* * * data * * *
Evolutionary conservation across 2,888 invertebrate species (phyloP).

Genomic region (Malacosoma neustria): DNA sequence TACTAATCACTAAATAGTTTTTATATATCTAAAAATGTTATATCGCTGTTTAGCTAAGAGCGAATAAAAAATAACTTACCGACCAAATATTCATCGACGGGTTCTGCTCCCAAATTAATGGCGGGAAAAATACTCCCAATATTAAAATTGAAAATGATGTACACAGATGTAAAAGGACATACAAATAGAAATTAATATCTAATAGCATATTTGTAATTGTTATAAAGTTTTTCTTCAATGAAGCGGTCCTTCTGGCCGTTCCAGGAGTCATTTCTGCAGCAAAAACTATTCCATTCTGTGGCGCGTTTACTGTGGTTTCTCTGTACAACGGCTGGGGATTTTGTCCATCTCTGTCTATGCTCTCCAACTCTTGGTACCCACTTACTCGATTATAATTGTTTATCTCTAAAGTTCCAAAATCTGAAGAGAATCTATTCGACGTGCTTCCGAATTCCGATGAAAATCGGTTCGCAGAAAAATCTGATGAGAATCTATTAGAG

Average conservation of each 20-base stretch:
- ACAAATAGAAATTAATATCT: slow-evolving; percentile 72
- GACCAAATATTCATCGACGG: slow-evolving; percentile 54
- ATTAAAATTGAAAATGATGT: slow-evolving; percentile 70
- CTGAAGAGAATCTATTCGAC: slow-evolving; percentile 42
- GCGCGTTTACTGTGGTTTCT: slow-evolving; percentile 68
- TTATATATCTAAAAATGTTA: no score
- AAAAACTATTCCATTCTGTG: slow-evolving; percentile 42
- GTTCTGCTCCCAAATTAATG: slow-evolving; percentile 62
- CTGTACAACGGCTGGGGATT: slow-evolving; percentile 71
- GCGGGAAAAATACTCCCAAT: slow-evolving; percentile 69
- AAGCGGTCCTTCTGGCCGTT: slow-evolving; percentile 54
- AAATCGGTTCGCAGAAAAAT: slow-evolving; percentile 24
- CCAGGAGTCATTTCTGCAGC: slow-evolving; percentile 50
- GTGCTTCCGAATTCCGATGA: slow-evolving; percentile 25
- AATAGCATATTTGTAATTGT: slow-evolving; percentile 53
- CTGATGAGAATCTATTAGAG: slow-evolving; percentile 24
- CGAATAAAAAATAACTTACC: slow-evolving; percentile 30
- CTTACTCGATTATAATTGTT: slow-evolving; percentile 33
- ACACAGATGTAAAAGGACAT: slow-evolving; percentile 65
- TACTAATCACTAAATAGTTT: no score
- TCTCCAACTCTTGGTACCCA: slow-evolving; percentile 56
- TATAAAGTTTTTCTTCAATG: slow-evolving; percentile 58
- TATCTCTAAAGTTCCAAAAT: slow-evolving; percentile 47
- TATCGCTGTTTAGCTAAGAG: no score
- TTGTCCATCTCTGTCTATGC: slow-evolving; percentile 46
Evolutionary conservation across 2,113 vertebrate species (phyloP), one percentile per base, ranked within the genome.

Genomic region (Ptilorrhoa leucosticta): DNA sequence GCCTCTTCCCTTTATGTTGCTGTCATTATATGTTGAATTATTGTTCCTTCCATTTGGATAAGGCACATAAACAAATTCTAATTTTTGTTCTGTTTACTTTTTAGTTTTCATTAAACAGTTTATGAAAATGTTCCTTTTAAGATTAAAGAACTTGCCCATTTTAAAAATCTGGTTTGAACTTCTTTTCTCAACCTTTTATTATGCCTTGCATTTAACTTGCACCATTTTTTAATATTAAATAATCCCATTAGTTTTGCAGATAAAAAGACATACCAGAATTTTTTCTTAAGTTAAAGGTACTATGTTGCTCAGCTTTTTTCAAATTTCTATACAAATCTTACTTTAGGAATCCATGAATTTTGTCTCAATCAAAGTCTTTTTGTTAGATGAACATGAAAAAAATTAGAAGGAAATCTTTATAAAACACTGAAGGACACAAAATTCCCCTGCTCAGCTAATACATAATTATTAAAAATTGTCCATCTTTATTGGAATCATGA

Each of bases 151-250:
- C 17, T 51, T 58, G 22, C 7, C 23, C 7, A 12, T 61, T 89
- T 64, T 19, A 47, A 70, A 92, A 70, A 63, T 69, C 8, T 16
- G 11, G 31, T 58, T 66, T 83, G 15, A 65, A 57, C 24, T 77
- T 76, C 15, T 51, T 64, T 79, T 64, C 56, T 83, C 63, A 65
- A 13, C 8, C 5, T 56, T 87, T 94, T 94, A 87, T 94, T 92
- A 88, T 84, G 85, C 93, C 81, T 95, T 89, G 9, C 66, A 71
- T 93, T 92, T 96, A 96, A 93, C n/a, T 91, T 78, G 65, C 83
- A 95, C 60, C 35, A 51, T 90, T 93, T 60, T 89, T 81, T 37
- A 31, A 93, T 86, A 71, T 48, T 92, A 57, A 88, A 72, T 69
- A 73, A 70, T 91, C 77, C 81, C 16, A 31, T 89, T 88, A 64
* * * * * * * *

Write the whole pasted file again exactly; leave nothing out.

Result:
Evolutionary conservation across 2,888 invertebrate species (phyloP).

Genomic region (Malacosoma neustria): DNA sequence TACTAATCACTAAATAGTTTTTATATATCTAAAAATGTTATATCGCTGTTTAGCTAAGAGCGAATAAAAAATAACTTACCGACCAAATATTCATCGACGGGTTCTGCTCCCAAATTAATGGCGGGAAAAATACTCCCAATATTAAAATTGAAAATGATGTACACAGATGTAAAAGGACATACAAATAGAAATTAATATCTAATAGCATATTTGTAATTGTTATAAAGTTTTTCTTCAATGAAGCGGTCCTTCTGGCCGTTCCAGGAGTCATTTCTGCAGCAAAAACTATTCCATTCTGTGGCGCGTTTACTGTGGTTTCTCTGTACAACGGCTGGGGATTTTGTCCATCTCTGTCTATGCTCTCCAACTCTTGGTACCCACTTACTCGATTATAATTGTTTATCTCTAAAGTTCCAAAATCTGAAGAGAATCTATTCGACGTGCTTCCGAATTCCGATGAAAATCGGTTCGCAGAAAAATCTGATGAGAATCTATTAGAG

Average conservation of each 20-base stretch:
- ACAAATAGAAATTAATATCT: slow-evolving; percentile 72
- GACCAAATATTCATCGACGG: slow-evolving; percentile 54
- ATTAAAATTGAAAATGATGT: slow-evolving; percentile 70
- CTGAAGAGAATCTATTCGAC: slow-evolving; percentile 42
- GCGCGTTTACTGTGGTTTCT: slow-evolving; percentile 68
- TTATATATCTAAAAATGTTA: no score
- AAAAACTATTCCATTCTGTG: slow-evolving; percentile 42
- GTTCTGCTCCCAAATTAATG: slow-evolving; percentile 62
- CTGTACAACGGCTGGGGATT: slow-evolving; percentile 71
- GCGGGAAAAATACTCCCAAT: slow-evolving; percentile 69
- AAGCGGTCCTTCTGGCCGTT: slow-evolving; percentile 54
- AAATCGGTTCGCAGAAAAAT: slow-evolving; percentile 24
- CCAGGAGTCATTTCTGCAGC: slow-evolving; percentile 50
- GTGCTTCCGAATTCCGATGA: slow-evolving; percentile 25
- AATAGCATATTTGTAATTGT: slow-evolving; percentile 53
- CTGATGAGAATCTATTAGAG: slow-evolving; percentile 24
- CGAATAAAAAATAACTTACC: slow-evolving; percentile 30
- CTTACTCGATTATAATTGTT: slow-evolving; percentile 33
- ACACAGATGTAAAAGGACAT: slow-evolving; percentile 65
- TACTAATCACTAAATAGTTT: no score
- TCTCCAACTCTTGGTACCCA: slow-evolving; percentile 56
- TATAAAGTTTTTCTTCAATG: slow-evolving; percentile 58
- TATCTCTAAAGTTCCAAAAT: slow-evolving; percentile 47
- TATCGCTGTTTAGCTAAGAG: no score
- TTGTCCATCTCTGTCTATGC: slow-evolving; percentile 46
Evolutionary conservation across 2,113 vertebrate species (phyloP), one percentile per base, ranked within the genome.

Genomic region (Ptilorrhoa leucosticta): DNA sequence GCCTCTTCCCTTTATGTTGCTGTCATTATATGTTGAATTATTGTTCCTTCCATTTGGATAAGGCACATAAACAAATTCTAATTTTTGTTCTGTTTACTTTTTAGTTTTCATTAAACAGTTTATGAAAATGTTCCTTTTAAGATTAAAGAACTTGCCCATTTTAAAAATCTGGTTTGAACTTCTTTTCTCAACCTTTTATTATGCCTTGCATTTAACTTGCACCATTTTTTAATATTAAATAATCCCATTAGTTTTGCAGATAAAAAGACATACCAGAATTTTTTCTTAAGTTAAAGGTACTATGTTGCTCAGCTTTTTTCAAATTTCTATACAAATCTTACTTTAGGAATCCATGAATTTTGTCTCAATCAAAGTCTTTTTGTTAGATGAACATGAAAAAAATTAGAAGGAAATCTTTATAAAACACTGAAGGACACAAAATTCCCCTGCTCAGCTAATACATAATTATTAAAAATTGTCCATCTTTATTGGAATCATGA

Each of bases 151-250:
- C 17, T 51, T 58, G 22, C 7, C 23, C 7, A 12, T 61, T 89
- T 64, T 19, A 47, A 70, A 92, A 70, A 63, T 69, C 8, T 16
- G 11, G 31, T 58, T 66, T 83, G 15, A 65, A 57, C 24, T 77
- T 76, C 15, T 51, T 64, T 79, T 64, C 56, T 83, C 63, A 65
- A 13, C 8, C 5, T 56, T 87, T 94, T 94, A 87, T 94, T 92
- A 88, T 84, G 85, C 93, C 81, T 95, T 89, G 9, C 66, A 71
- T 93, T 92, T 96, A 96, A 93, C n/a, T 91, T 78, G 65, C 83
- A 95, C 60, C 35, A 51, T 90, T 93, T 60, T 89, T 81, T 37
- A 31, A 93, T 86, A 71, T 48, T 92, A 57, A 88, A 72, T 69
- A 73, A 70, T 91, C 77, C 81, C 16, A 31, T 89, T 88, A 64